Grafted tomatoes promise hardier plants

Kat Fox

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'Brandywine' tomatoes, the variety being grafted onto hardier rootstock. Photo from Stokes Seeds.

For the many Canadian gardeners, new and experienced, who grow tomatoes, there will be a new type of tomato plant available next year that will be stronger and more productive, but still very tasty.

'Brandywine' tomatoes, the variety being grafted onto hardier rootstock. Photo from Stokes Seeds.
‘Brandywine’ tomatoes, the variety being grafted onto hardier rootstock. (Photo from Stokes Seeds.)

I wrote about new roses that are grafted onto the rootstock of a hardier and disease-resistant rose to create a rose with the best qualities of both. It’s a technique that has been used for roses and grapes for a number of years. Indeed, grape vines grown in Ontario wouldn’t survive here if they weren’t grafted onto the rootstocks of indigenous, hardier varieties.

Now, grafting the rootstock of a strong, vigorous tomato variety onto the seedling of a more delicious and desirable tomato means home gardeners can grow tomatoes with the vigour of specific rootstock and the taste of specific fruit. A strong rootstock will make the whole tomato plant healthier, increasing its fruit yield, length of harvest and resistance to blight.

This technique has been used in Europe on field crops for a number of years, and more recently a number of grafted tomatoes have been grown in the U.S. The plan is to begin selling grafted tomato plants in some Ontario stores next year.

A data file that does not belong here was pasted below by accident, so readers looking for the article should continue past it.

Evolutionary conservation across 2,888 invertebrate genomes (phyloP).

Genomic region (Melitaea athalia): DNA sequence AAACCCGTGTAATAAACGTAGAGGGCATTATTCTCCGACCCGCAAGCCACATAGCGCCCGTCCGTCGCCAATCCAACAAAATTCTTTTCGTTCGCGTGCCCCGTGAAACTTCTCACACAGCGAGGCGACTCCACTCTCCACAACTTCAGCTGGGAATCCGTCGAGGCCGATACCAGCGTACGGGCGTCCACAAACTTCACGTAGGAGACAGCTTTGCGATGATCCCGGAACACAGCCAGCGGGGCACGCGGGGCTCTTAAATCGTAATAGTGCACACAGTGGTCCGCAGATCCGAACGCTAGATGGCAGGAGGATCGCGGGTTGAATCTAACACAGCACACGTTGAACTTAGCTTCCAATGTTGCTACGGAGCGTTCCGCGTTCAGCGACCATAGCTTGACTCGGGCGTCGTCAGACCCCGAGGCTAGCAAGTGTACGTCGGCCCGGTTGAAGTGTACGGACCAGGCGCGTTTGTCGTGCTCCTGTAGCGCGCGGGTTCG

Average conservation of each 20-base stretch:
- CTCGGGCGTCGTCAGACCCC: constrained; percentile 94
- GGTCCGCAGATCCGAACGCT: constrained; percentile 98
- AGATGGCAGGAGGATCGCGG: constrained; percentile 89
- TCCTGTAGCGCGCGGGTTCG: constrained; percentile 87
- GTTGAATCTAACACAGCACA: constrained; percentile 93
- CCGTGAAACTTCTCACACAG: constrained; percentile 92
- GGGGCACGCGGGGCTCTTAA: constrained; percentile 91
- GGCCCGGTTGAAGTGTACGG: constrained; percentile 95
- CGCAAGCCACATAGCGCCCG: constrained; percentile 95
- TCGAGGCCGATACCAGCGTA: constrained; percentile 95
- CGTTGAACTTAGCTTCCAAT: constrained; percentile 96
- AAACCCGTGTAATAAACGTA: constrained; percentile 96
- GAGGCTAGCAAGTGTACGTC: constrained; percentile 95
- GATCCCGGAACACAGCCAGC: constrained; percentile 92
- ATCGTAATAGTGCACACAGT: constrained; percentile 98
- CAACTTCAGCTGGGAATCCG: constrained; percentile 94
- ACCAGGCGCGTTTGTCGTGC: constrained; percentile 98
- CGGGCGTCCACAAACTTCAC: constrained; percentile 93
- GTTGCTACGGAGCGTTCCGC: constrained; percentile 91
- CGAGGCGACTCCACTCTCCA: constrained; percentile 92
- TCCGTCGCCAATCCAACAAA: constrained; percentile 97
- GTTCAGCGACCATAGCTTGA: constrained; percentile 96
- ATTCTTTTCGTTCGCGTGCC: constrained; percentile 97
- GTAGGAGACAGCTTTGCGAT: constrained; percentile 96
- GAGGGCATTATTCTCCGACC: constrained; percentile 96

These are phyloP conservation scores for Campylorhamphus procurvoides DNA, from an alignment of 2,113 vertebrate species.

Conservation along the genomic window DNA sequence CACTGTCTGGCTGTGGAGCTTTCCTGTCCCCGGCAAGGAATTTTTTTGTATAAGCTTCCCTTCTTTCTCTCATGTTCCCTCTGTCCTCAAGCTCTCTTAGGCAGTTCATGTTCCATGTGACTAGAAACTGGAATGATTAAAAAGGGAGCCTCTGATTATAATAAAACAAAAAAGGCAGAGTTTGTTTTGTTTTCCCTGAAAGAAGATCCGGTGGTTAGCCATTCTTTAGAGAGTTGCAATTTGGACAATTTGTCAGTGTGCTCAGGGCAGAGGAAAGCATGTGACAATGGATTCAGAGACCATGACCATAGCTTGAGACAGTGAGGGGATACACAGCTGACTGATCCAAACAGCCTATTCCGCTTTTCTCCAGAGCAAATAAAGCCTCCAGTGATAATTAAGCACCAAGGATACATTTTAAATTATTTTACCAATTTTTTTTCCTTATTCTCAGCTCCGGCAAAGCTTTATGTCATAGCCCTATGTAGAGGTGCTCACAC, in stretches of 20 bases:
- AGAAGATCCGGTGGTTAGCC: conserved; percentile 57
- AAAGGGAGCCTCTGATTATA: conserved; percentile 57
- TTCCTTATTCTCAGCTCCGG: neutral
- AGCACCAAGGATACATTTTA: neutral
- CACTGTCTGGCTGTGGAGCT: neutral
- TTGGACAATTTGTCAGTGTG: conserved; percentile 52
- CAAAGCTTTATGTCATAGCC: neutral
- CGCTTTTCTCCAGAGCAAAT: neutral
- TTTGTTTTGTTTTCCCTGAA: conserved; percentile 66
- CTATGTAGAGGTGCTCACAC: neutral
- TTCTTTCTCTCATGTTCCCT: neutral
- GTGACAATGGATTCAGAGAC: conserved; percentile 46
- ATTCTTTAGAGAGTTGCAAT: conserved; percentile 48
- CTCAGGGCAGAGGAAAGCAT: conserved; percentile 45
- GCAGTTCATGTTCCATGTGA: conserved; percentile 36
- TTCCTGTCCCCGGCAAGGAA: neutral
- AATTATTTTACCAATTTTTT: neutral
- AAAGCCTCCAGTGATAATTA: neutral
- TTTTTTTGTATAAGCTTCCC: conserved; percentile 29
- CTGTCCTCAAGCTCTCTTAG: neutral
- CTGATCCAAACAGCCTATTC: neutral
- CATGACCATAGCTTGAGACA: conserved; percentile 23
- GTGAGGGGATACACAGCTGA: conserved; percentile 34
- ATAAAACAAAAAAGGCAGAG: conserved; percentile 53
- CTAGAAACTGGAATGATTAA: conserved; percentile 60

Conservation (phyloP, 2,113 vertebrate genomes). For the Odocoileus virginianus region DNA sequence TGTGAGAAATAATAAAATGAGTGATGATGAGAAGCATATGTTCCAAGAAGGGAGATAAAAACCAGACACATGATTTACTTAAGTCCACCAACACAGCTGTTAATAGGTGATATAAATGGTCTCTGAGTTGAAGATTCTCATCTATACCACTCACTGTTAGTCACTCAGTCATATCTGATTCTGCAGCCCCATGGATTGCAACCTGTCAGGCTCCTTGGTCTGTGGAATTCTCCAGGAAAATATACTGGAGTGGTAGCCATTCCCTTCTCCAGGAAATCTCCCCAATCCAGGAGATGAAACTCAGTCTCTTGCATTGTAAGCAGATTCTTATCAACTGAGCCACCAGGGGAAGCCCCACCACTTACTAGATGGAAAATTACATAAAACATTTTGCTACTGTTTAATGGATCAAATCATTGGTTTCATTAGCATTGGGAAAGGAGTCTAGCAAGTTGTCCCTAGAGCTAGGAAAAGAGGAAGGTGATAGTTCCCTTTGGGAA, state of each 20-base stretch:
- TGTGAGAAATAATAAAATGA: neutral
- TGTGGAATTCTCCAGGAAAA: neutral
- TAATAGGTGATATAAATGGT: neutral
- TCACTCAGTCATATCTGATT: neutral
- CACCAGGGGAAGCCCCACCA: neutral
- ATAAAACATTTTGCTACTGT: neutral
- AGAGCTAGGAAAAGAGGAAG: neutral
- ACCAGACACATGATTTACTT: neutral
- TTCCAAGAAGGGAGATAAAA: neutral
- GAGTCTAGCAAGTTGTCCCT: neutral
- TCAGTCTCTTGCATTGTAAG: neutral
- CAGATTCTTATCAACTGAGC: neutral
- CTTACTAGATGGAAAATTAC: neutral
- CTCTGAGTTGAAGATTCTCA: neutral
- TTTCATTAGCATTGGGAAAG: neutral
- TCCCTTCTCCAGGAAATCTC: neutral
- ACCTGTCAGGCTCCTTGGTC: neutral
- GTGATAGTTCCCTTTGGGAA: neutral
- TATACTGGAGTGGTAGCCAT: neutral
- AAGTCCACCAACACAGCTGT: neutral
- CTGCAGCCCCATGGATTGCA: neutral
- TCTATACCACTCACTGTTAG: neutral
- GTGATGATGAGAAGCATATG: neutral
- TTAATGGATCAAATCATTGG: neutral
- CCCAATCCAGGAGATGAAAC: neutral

I spoke to Bob Martin at Martin Farms in Vineland Station (not too far from St. Catharines, where I visited Stokes Seeds trial gardens) to find out how this process works. He’s currently growing ‘Brandywine’ tomato plants on the rootstock of another, hardier variety, and will be providing plants for Loblaws, Sheridan Nurseries and other stores to sell to home gardeners next year.

The tomato he’s using for the rootstock doesn’t yield especially tasty tomatoes, but has other benefits like resistance to blight and a longer and bigger harvest. Bob told me almost any variety can be grafted “on the top”; ‘Brandywine’ was chosen for its flavour. His grafted ‘Brandywine’ tomatoes fruited about a week earlier than any of his other varieties this year, and he expects the plants will fruit later into the fall season, as well.

The process begins by seeding ‘Brandywine’ and the plant to be used as the rootstock. When the seedlings are about two inches (5 cm) tall, the top is cut off the rootstock, and the bottom is cut off of the ‘Brandywine’ seedling. The graft is initially held together with a piece of plastic, similar to a clear plastic coin holder.

The plants are then grown as regular tomato plants with just a few differences. For example, when transplanting tomatoes, you hill the soil up around the stem so that more roots branch off, creating a stronger root system for the plant. You don’t do this with grafted tomatoes, because you want roots only coming off the rootstock of the plant. The graft has to stay above soil level. You also can’t use the seeds of the fruit to plant next year, unless you’re okay with it being 100% ‘Brandywine’.

Overall, grafting is not a cheap process, and as Bob says, using tomatoes from grafted plants for canning or tomato paste wouldn’t be economical. It’s possible that this technique will be used on other vegetables like peppers and cucumbers in the future, but for now it’s exciting to think of trying a grafted tomato in your own garden so you can harvest tasty and healthy tomatoes for longer than you ever have before.

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